If I understand Sam Masich’s approach to Yang style Taijiquan, then he does advocate this (“touching the opponent’s strength”). The family art of ILiqChuan (Sam Chin), which uses principles similar to Taijiquan, also uses this approach (again, if I understand correctly) of meeting the opponent’s strength in order to understand what energies they are presenting to you. The touching of the opponent’s strength would lead to listening to their jin, but would also follow with techniques to defeat whatever jin the opponent is presenting to you. But also, the better one’s listening and understanding are, the less meeting force is needed to understand the opponent’s jin.

DP
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Postby Louis Swaim » Tue May 16, 2006 6:23 pm

Greetings bamboo leaf,

You wrote: “if you look at wave dynamics it’s quite clear. Ones yi interacts with another’s in much the same way wave forms interact with each other.”

I think something like that is implied in the gudang idea. In addition to the drum imagery (gu), the “dang4” part of the gudang compound is rooted in the imagery of a large pan or bowl filled with liquid (tang: ‘soup’), and has entailments having to do with the sloshing, swinging, swaying, or wavelike motion of the liquid in response to some movement of the pan. If you put a bowl of water on a table, then pound on the table, there will be ripples or oscillations on the surface of the water. So the “dang” part of the term implies a sort of sympathetic response.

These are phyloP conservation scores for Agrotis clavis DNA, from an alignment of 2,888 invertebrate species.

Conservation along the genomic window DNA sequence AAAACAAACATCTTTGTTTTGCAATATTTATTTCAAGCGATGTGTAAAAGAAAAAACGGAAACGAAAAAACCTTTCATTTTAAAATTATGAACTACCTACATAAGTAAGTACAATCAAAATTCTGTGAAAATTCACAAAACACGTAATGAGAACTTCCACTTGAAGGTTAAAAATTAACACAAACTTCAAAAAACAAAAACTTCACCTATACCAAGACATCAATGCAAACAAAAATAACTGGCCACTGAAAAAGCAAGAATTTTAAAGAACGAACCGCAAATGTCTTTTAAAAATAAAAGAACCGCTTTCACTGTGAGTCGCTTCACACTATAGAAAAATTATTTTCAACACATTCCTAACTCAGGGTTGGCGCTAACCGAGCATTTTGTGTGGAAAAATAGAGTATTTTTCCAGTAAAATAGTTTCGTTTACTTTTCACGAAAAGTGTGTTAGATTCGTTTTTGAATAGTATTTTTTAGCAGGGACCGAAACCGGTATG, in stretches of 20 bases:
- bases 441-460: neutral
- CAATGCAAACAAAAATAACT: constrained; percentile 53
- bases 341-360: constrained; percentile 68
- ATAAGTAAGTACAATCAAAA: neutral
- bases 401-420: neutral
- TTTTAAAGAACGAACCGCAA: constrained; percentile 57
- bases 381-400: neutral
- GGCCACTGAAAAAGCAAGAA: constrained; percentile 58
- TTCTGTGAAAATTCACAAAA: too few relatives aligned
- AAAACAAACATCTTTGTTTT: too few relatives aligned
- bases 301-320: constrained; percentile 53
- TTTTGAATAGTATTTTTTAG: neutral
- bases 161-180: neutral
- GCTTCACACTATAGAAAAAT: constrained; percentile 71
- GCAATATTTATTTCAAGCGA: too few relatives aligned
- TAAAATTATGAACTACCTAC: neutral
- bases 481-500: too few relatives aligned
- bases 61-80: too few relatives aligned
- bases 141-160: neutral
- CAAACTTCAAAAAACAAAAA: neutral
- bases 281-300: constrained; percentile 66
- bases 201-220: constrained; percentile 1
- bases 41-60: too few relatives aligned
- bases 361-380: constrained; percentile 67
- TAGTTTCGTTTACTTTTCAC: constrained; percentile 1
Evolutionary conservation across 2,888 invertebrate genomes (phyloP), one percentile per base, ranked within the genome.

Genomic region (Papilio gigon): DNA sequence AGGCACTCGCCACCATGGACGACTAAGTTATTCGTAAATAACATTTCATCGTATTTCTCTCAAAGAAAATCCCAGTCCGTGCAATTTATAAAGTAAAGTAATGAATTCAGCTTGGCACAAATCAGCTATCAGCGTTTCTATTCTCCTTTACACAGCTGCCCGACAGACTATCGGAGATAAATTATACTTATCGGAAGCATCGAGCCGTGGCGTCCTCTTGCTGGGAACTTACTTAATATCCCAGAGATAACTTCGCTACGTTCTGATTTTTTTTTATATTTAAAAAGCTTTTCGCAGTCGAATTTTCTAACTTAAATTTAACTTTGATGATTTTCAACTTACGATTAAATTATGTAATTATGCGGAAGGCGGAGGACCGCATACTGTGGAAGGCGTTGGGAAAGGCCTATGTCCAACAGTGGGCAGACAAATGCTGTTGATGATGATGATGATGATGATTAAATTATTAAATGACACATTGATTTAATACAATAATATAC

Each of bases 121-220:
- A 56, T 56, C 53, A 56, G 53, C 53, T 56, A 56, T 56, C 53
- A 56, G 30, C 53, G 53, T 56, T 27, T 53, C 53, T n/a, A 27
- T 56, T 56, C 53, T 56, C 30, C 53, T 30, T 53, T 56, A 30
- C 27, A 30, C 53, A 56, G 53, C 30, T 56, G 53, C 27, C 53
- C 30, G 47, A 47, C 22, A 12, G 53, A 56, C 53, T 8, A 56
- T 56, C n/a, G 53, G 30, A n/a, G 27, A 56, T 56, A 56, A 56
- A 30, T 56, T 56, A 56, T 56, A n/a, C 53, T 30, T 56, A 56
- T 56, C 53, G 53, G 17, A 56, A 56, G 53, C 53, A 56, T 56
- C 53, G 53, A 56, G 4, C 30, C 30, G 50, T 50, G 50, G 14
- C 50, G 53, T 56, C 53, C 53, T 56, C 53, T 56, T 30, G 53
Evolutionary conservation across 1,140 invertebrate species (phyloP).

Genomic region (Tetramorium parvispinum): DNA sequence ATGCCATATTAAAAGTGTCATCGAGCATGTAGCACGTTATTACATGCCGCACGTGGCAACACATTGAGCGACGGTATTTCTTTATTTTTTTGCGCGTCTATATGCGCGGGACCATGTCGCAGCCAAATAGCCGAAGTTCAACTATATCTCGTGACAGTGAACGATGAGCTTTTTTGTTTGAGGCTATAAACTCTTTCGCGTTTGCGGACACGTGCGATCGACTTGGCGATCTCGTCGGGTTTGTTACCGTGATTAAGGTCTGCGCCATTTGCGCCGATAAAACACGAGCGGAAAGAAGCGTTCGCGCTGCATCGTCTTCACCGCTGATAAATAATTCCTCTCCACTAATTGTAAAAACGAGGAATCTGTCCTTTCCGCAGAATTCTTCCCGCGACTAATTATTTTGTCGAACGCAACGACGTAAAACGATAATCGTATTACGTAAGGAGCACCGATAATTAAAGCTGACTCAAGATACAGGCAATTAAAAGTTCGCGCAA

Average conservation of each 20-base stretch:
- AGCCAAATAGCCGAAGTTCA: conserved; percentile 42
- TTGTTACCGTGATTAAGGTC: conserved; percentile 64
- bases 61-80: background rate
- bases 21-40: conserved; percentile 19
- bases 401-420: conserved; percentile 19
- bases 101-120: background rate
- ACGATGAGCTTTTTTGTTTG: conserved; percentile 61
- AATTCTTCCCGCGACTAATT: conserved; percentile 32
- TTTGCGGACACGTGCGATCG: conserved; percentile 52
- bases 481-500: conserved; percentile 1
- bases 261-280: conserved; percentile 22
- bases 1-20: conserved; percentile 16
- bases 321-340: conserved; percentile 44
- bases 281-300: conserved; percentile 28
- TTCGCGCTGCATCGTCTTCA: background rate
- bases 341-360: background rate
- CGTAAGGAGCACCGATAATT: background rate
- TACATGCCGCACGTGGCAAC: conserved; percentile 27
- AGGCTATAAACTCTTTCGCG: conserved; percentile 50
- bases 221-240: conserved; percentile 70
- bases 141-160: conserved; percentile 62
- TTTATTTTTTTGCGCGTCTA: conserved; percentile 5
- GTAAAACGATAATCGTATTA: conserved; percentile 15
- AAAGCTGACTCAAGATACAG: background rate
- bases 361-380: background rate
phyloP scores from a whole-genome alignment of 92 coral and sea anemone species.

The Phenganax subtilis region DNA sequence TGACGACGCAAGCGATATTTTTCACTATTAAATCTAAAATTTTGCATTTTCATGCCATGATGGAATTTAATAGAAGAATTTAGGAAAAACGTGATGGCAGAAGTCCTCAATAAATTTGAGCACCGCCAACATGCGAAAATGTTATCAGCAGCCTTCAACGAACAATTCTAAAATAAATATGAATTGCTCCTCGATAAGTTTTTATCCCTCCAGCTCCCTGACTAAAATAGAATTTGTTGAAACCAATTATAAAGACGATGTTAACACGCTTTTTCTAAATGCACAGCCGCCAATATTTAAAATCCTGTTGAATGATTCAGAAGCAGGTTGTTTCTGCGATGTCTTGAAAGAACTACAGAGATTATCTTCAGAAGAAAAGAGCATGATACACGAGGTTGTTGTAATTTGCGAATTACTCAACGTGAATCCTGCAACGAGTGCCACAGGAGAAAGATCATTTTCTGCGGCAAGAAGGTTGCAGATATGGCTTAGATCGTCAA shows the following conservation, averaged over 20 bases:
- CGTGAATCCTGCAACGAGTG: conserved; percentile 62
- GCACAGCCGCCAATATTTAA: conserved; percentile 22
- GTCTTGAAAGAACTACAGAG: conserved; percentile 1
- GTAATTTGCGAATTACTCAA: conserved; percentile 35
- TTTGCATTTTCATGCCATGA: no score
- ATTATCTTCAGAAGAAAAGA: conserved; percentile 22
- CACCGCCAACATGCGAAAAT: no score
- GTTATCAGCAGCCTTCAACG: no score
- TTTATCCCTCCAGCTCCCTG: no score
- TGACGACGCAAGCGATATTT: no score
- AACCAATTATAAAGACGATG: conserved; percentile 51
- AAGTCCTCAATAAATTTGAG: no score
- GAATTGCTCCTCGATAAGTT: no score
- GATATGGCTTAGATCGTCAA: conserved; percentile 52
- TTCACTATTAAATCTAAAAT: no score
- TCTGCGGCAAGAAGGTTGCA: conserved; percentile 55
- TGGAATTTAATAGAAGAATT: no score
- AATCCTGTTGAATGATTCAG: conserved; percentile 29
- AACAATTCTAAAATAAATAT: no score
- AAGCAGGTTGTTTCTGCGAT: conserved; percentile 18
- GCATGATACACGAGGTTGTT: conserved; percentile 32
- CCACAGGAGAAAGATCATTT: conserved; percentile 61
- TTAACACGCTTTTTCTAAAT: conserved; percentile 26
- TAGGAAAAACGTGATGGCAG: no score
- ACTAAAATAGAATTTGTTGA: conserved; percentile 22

Ripples on water are compression waves; sound waves are transverse waves, but they are often used analogously. I don’t know if early taiji masters understood sound in terms of wave dynamics or for that matter if anyone in the eighteenth century world did so. But the imagery, language, and metaphors that people use often reveal the human intelligence at work in subtle ways. I think there is something in the gudang imagery, the tingjin concept, and Cheng Yichuan’s explanation of yi (“It is like striking a drum. The sound is not separate from the drum; it comes out from the drum. Intention is not separate from the mind; it is an emission of the mind.”), that reveal a keen empirical project in each case.

Take care,
Louis
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Postby JerryKarin » Tue May 16, 2006 7:10 pm

Gu does not mean drum here. There is another word written with this graph which means things like pluck or strike. As in 'gu qin' pluck a qin (instrument).

I am also very uncomfortable with the graphic explanation of dang. This really is not the right way to explain Chinese words. When people say a phrase like gudang they really don't refer to parts of the characters as picture 'entailments'.